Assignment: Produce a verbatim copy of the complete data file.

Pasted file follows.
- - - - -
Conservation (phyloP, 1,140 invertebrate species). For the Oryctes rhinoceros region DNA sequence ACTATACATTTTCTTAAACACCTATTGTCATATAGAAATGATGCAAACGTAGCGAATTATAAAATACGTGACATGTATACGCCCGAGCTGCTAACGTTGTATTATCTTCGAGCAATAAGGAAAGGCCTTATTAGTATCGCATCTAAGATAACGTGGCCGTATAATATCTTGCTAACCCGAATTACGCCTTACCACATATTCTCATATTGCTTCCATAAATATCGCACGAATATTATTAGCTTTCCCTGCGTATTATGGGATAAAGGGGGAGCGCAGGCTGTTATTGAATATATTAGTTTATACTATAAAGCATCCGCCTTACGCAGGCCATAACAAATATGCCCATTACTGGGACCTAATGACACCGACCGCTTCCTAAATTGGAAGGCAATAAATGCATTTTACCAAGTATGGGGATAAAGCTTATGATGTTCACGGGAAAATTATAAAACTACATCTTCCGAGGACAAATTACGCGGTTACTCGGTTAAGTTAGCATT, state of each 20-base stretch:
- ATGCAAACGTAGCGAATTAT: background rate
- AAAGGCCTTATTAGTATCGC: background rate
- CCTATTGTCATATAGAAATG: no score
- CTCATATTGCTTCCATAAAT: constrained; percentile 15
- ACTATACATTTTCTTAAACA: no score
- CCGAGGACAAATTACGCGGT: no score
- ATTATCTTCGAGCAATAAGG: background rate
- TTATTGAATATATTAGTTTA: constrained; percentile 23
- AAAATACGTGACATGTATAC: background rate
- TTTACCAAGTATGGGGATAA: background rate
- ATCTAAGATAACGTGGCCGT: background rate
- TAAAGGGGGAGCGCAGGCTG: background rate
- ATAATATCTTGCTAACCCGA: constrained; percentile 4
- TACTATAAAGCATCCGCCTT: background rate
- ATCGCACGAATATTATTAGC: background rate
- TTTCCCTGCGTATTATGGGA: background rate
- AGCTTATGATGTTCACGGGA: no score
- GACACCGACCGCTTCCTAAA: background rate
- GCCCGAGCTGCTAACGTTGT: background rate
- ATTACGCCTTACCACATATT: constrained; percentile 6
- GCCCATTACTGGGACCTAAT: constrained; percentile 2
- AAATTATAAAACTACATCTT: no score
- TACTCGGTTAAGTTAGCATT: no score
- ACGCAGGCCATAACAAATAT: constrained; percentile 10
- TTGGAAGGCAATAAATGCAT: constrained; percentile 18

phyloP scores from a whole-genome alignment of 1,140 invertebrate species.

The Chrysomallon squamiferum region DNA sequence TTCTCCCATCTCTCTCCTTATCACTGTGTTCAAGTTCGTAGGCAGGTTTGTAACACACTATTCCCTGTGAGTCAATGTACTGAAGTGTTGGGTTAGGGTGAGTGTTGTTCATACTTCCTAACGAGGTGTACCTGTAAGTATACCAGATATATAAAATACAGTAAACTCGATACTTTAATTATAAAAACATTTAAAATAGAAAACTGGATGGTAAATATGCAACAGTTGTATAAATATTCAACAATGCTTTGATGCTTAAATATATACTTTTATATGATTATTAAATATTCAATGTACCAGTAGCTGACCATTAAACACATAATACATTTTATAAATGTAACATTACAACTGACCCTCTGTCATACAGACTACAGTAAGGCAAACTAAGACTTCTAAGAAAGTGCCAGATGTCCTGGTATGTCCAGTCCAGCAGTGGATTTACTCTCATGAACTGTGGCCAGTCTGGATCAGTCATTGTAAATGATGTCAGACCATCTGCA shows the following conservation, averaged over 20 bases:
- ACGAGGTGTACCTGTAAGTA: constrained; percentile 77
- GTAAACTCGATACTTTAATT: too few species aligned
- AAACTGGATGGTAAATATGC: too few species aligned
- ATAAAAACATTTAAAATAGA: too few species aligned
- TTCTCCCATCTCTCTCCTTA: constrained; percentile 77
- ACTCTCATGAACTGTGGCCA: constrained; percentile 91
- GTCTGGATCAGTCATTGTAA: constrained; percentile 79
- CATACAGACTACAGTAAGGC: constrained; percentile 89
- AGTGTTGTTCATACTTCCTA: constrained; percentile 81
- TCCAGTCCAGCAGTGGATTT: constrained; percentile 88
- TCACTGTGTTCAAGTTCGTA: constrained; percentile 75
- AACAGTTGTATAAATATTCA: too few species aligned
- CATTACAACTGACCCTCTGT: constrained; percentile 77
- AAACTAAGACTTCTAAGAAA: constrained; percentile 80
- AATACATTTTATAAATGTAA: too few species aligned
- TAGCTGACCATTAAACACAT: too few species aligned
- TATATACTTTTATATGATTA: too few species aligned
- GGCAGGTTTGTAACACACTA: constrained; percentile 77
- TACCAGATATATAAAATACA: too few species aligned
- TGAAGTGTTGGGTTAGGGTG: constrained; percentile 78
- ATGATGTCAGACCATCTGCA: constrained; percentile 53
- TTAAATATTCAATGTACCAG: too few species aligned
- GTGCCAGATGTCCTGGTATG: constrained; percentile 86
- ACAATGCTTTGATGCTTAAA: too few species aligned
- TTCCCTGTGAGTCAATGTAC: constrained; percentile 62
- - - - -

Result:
Conservation (phyloP, 1,140 invertebrate species). For the Oryctes rhinoceros region DNA sequence ACTATACATTTTCTTAAACACCTATTGTCATATAGAAATGATGCAAACGTAGCGAATTATAAAATACGTGACATGTATACGCCCGAGCTGCTAACGTTGTATTATCTTCGAGCAATAAGGAAAGGCCTTATTAGTATCGCATCTAAGATAACGTGGCCGTATAATATCTTGCTAACCCGAATTACGCCTTACCACATATTCTCATATTGCTTCCATAAATATCGCACGAATATTATTAGCTTTCCCTGCGTATTATGGGATAAAGGGGGAGCGCAGGCTGTTATTGAATATATTAGTTTATACTATAAAGCATCCGCCTTACGCAGGCCATAACAAATATGCCCATTACTGGGACCTAATGACACCGACCGCTTCCTAAATTGGAAGGCAATAAATGCATTTTACCAAGTATGGGGATAAAGCTTATGATGTTCACGGGAAAATTATAAAACTACATCTTCCGAGGACAAATTACGCGGTTACTCGGTTAAGTTAGCATT, state of each 20-base stretch:
- ATGCAAACGTAGCGAATTAT: background rate
- AAAGGCCTTATTAGTATCGC: background rate
- CCTATTGTCATATAGAAATG: no score
- CTCATATTGCTTCCATAAAT: constrained; percentile 15
- ACTATACATTTTCTTAAACA: no score
- CCGAGGACAAATTACGCGGT: no score
- ATTATCTTCGAGCAATAAGG: background rate
- TTATTGAATATATTAGTTTA: constrained; percentile 23
- AAAATACGTGACATGTATAC: background rate
- TTTACCAAGTATGGGGATAA: background rate
- ATCTAAGATAACGTGGCCGT: background rate
- TAAAGGGGGAGCGCAGGCTG: background rate
- ATAATATCTTGCTAACCCGA: constrained; percentile 4
- TACTATAAAGCATCCGCCTT: background rate
- ATCGCACGAATATTATTAGC: background rate
- TTTCCCTGCGTATTATGGGA: background rate
- AGCTTATGATGTTCACGGGA: no score
- GACACCGACCGCTTCCTAAA: background rate
- GCCCGAGCTGCTAACGTTGT: background rate
- ATTACGCCTTACCACATATT: constrained; percentile 6
- GCCCATTACTGGGACCTAAT: constrained; percentile 2
- AAATTATAAAACTACATCTT: no score
- TACTCGGTTAAGTTAGCATT: no score
- ACGCAGGCCATAACAAATAT: constrained; percentile 10
- TTGGAAGGCAATAAATGCAT: constrained; percentile 18

phyloP scores from a whole-genome alignment of 1,140 invertebrate species.

The Chrysomallon squamiferum region DNA sequence TTCTCCCATCTCTCTCCTTATCACTGTGTTCAAGTTCGTAGGCAGGTTTGTAACACACTATTCCCTGTGAGTCAATGTACTGAAGTGTTGGGTTAGGGTGAGTGTTGTTCATACTTCCTAACGAGGTGTACCTGTAAGTATACCAGATATATAAAATACAGTAAACTCGATACTTTAATTATAAAAACATTTAAAATAGAAAACTGGATGGTAAATATGCAACAGTTGTATAAATATTCAACAATGCTTTGATGCTTAAATATATACTTTTATATGATTATTAAATATTCAATGTACCAGTAGCTGACCATTAAACACATAATACATTTTATAAATGTAACATTACAACTGACCCTCTGTCATACAGACTACAGTAAGGCAAACTAAGACTTCTAAGAAAGTGCCAGATGTCCTGGTATGTCCAGTCCAGCAGTGGATTTACTCTCATGAACTGTGGCCAGTCTGGATCAGTCATTGTAAATGATGTCAGACCATCTGCA shows the following conservation, averaged over 20 bases:
- ACGAGGTGTACCTGTAAGTA: constrained; percentile 77
- GTAAACTCGATACTTTAATT: too few species aligned
- AAACTGGATGGTAAATATGC: too few species aligned
- ATAAAAACATTTAAAATAGA: too few species aligned
- TTCTCCCATCTCTCTCCTTA: constrained; percentile 77
- ACTCTCATGAACTGTGGCCA: constrained; percentile 91
- GTCTGGATCAGTCATTGTAA: constrained; percentile 79
- CATACAGACTACAGTAAGGC: constrained; percentile 89
- AGTGTTGTTCATACTTCCTA: constrained; percentile 81
- TCCAGTCCAGCAGTGGATTT: constrained; percentile 88
- TCACTGTGTTCAAGTTCGTA: constrained; percentile 75
- AACAGTTGTATAAATATTCA: too few species aligned
- CATTACAACTGACCCTCTGT: constrained; percentile 77
- AAACTAAGACTTCTAAGAAA: constrained; percentile 80
- AATACATTTTATAAATGTAA: too few species aligned
- TAGCTGACCATTAAACACAT: too few species aligned
- TATATACTTTTATATGATTA: too few species aligned
- GGCAGGTTTGTAACACACTA: constrained; percentile 77
- TACCAGATATATAAAATACA: too few species aligned
- TGAAGTGTTGGGTTAGGGTG: constrained; percentile 78
- ATGATGTCAGACCATCTGCA: constrained; percentile 53
- TTAAATATTCAATGTACCAG: too few species aligned
- GTGCCAGATGTCCTGGTATG: constrained; percentile 86
- ACAATGCTTTGATGCTTAAA: too few species aligned
- TTCCCTGTGAGTCAATGTAC: constrained; percentile 62